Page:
Michael Bay On 'Bad Boys': "Sony Didn't Believe In The Movie, Because Two Black Actors Don't Sell Overseas"
Michael Bay On ‘Bad Boys’: “Sony Didn’t Believe In The Movie, Because Two Black Actors Don’t Sell Overseas” – Deets Inside ( Photo Credit – Michael Bay / IMDb; Poster from Bad Boys )

Filmmaker Michael Bay’s ‘Bad Boys’ movies are one of his signature action franchises, but the director said the studio did not have faith in the project because of a misguided belief that Black actors don’t attract international audiences.

Sony Pictures was behind ‘Bad Boys’, which paired Will Smith and Martin Lawrence as two Miami narcotics detectives. The action movie opened in 1995.

“Sony didn’t believe in the movie, because two Black actors don’t sell overseas,” Michael Bay recently told Entertainment Weekly, reports, ‘Variety’.

Michael Bay added, “They had no faith in it. I was watching James Cameron’s ‘True Lies’ and I’m like, ‘Oh, my God, this guy has so much money… I have only $9 million. And they shut me down, literally. They shut the power off.”

“That’s how rude they were on this movie. Luckily I had 500 days of film set experience doing videos, commercials, working with some of the most famous athletes in the world, and that’s where you really truly know how to deal with a*******.”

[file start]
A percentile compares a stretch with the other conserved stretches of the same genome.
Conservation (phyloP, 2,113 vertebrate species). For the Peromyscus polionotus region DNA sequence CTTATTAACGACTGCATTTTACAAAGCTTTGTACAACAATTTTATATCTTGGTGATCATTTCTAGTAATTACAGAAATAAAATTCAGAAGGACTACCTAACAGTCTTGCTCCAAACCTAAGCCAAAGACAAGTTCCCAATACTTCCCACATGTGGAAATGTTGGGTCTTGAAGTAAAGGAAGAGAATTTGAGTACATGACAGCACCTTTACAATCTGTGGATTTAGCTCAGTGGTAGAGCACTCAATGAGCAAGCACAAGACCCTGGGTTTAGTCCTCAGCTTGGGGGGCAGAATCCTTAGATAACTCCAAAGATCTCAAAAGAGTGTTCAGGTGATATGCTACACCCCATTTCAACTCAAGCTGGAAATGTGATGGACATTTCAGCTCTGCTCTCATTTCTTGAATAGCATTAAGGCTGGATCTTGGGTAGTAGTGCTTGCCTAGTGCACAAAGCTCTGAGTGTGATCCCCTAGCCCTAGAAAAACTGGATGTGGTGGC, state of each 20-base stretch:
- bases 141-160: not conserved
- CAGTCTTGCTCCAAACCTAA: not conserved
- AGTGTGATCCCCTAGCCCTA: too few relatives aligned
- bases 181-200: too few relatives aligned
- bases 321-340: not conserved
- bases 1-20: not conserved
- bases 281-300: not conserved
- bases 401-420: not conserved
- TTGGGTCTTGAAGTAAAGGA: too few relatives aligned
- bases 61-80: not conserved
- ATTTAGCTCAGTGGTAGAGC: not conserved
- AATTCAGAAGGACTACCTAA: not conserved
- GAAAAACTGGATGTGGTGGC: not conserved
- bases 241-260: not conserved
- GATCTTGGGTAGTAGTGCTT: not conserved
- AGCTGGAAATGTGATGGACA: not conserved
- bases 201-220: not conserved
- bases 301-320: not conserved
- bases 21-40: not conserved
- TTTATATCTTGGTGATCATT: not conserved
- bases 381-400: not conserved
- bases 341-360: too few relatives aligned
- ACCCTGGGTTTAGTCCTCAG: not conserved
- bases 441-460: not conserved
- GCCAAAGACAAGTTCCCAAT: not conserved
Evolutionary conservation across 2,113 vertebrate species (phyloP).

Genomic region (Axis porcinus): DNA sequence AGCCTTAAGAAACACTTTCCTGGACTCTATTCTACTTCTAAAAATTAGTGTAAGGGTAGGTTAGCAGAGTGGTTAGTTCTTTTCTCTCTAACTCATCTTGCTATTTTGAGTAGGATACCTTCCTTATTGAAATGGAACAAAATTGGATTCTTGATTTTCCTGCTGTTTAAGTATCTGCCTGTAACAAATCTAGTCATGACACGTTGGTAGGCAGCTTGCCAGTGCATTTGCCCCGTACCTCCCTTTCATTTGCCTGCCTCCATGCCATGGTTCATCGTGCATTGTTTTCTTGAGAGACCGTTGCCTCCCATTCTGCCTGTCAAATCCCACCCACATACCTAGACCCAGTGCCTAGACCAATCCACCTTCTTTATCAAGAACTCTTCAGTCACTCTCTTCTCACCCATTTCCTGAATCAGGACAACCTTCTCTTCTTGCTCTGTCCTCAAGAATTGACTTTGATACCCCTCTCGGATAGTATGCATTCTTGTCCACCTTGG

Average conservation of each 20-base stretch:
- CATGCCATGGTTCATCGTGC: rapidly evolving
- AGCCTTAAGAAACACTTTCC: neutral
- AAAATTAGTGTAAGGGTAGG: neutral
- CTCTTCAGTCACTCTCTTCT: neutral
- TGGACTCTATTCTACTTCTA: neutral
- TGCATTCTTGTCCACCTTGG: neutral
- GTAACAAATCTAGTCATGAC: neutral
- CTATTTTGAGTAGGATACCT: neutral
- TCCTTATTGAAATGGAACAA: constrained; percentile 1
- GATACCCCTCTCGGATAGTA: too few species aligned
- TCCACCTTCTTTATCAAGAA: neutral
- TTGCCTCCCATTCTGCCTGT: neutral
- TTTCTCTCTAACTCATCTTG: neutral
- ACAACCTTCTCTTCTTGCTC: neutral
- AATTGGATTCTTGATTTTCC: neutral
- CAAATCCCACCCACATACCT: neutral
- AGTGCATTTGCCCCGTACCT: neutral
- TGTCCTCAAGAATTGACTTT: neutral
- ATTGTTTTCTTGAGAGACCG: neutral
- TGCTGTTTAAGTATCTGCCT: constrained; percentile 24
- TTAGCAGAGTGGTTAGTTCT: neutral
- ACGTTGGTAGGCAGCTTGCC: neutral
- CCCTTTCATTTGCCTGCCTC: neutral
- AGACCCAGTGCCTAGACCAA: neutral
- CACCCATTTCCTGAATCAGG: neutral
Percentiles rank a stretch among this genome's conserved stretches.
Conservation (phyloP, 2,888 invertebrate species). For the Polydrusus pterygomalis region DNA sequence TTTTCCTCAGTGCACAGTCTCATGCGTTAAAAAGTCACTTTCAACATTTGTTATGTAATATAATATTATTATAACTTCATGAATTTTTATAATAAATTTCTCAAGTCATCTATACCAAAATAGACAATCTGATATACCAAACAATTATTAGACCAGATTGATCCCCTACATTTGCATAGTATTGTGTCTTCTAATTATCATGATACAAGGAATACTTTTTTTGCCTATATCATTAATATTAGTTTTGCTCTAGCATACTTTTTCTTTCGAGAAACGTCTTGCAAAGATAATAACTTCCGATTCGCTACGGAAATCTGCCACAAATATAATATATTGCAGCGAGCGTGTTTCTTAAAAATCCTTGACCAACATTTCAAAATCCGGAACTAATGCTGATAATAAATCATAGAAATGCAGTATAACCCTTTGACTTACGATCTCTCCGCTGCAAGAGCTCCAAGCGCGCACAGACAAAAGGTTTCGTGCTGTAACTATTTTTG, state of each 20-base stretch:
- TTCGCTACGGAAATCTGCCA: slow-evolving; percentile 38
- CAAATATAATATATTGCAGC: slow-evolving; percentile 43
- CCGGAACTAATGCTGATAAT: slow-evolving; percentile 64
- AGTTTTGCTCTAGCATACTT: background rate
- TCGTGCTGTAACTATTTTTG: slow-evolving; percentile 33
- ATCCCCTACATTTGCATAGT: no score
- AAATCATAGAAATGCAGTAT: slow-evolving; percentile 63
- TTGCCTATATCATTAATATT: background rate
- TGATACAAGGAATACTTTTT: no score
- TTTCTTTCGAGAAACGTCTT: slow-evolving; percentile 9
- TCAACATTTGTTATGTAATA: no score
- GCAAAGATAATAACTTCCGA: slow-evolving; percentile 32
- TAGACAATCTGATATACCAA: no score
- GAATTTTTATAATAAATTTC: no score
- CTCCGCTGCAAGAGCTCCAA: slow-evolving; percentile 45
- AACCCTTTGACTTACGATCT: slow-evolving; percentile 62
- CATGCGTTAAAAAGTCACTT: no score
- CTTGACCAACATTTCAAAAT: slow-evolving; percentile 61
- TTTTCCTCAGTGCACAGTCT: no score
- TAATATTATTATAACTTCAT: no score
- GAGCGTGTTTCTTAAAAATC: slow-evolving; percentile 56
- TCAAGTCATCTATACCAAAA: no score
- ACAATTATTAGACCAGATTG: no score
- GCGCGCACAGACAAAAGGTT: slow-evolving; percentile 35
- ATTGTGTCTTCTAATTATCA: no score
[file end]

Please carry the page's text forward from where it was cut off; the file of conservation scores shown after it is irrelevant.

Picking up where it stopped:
According to ‘Variety’, Bay said it was Sony’s resistance to giving him greater resources on the film that led him to come up with the movie’s most iconic shot, a 360-degree spin around Smith and Lawrence’s characters. Bay spontaneously came up with the shot while driving a van with his line producer.

“I’m like, ‘This is going to be the trailer shot’. For some reason, I just came up with this shot as we’re driving,” Michael Bay said.

“And I said, ‘Where’s the circle trolley? Get the circle trolley’. And we made this round move and you guys rise up and it became a very famous shot. People try to imitate it, but it was a seminal moment. ‘Bad Boys’ literally changed the game on Black actors. It’s the first movie that really travelled overseas.”

‘Bad Boys’ opened in April 1995 and grossed $141 million worldwide. The action movie was released a year before Smith’s star power exploded with ‘Independence Day’, but not even the success of ‘Bad Boys’ could convince the studio behind ‘Independence Day’ that Smith had appeal overseas.

‘Independence Day’ director Roland Emmerich revealed in July 2021 the studio originally rejected Smith for the lead role over claims that casting a Black actor would kill the foreign box office. ‘Independence Day’s’ $817 million worldwide gross proved otherwise.

Bay would reunite Smith and Lawrence in 2003 for ‘Bad Boys II’, which earned $273 million at the worldwide box office. The third movie, ‘Bad Boys for Life’ opened in January 2020 ahead of the pandemic and earned $426 million worldwide.

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